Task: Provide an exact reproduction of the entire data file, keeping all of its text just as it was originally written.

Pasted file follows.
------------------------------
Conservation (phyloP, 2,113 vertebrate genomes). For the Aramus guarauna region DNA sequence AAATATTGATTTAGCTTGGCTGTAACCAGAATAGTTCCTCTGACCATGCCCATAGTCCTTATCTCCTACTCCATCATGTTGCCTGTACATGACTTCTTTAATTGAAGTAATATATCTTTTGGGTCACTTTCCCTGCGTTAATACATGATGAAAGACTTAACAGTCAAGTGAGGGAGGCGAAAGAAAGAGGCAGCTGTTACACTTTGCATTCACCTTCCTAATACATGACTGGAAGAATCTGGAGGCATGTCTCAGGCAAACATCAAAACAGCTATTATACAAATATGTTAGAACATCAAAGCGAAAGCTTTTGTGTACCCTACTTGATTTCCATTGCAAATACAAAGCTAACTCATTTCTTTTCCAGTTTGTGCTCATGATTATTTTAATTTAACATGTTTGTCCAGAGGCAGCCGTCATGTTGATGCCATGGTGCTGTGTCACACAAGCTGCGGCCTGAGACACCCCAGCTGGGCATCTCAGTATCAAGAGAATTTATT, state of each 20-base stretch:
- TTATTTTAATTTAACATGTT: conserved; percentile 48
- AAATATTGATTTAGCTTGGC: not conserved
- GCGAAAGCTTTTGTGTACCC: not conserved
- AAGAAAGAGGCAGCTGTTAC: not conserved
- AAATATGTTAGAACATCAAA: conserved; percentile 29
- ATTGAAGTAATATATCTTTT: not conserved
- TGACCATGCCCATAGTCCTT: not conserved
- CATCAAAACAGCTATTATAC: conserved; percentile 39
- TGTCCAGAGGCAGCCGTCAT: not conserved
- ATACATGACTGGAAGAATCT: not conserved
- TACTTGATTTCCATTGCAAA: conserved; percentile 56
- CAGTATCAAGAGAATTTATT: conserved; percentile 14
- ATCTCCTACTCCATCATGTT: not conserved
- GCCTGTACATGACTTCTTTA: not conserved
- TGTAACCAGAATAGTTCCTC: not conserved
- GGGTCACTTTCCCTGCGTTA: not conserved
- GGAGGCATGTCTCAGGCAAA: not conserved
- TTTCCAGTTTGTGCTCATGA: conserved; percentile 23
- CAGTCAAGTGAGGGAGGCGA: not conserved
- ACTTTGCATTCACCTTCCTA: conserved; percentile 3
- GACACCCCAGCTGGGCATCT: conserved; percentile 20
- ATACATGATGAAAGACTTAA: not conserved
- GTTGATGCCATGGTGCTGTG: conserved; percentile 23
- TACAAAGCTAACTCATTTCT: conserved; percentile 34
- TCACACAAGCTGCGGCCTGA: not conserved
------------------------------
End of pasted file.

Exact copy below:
Conservation (phyloP, 2,113 vertebrate genomes). For the Aramus guarauna region DNA sequence AAATATTGATTTAGCTTGGCTGTAACCAGAATAGTTCCTCTGACCATGCCCATAGTCCTTATCTCCTACTCCATCATGTTGCCTGTACATGACTTCTTTAATTGAAGTAATATATCTTTTGGGTCACTTTCCCTGCGTTAATACATGATGAAAGACTTAACAGTCAAGTGAGGGAGGCGAAAGAAAGAGGCAGCTGTTACACTTTGCATTCACCTTCCTAATACATGACTGGAAGAATCTGGAGGCATGTCTCAGGCAAACATCAAAACAGCTATTATACAAATATGTTAGAACATCAAAGCGAAAGCTTTTGTGTACCCTACTTGATTTCCATTGCAAATACAAAGCTAACTCATTTCTTTTCCAGTTTGTGCTCATGATTATTTTAATTTAACATGTTTGTCCAGAGGCAGCCGTCATGTTGATGCCATGGTGCTGTGTCACACAAGCTGCGGCCTGAGACACCCCAGCTGGGCATCTCAGTATCAAGAGAATTTATT, state of each 20-base stretch:
- TTATTTTAATTTAACATGTT: conserved; percentile 48
- AAATATTGATTTAGCTTGGC: not conserved
- GCGAAAGCTTTTGTGTACCC: not conserved
- AAGAAAGAGGCAGCTGTTAC: not conserved
- AAATATGTTAGAACATCAAA: conserved; percentile 29
- ATTGAAGTAATATATCTTTT: not conserved
- TGACCATGCCCATAGTCCTT: not conserved
- CATCAAAACAGCTATTATAC: conserved; percentile 39
- TGTCCAGAGGCAGCCGTCAT: not conserved
- ATACATGACTGGAAGAATCT: not conserved
- TACTTGATTTCCATTGCAAA: conserved; percentile 56
- CAGTATCAAGAGAATTTATT: conserved; percentile 14
- ATCTCCTACTCCATCATGTT: not conserved
- GCCTGTACATGACTTCTTTA: not conserved
- TGTAACCAGAATAGTTCCTC: not conserved
- GGGTCACTTTCCCTGCGTTA: not conserved
- GGAGGCATGTCTCAGGCAAA: not conserved
- TTTCCAGTTTGTGCTCATGA: conserved; percentile 23
- CAGTCAAGTGAGGGAGGCGA: not conserved
- ACTTTGCATTCACCTTCCTA: conserved; percentile 3
- GACACCCCAGCTGGGCATCT: conserved; percentile 20
- ATACATGATGAAAGACTTAA: not conserved
- GTTGATGCCATGGTGCTGTG: conserved; percentile 23
- TACAAAGCTAACTCATTTCT: conserved; percentile 34
- TCACACAAGCTGCGGCCTGA: not conserved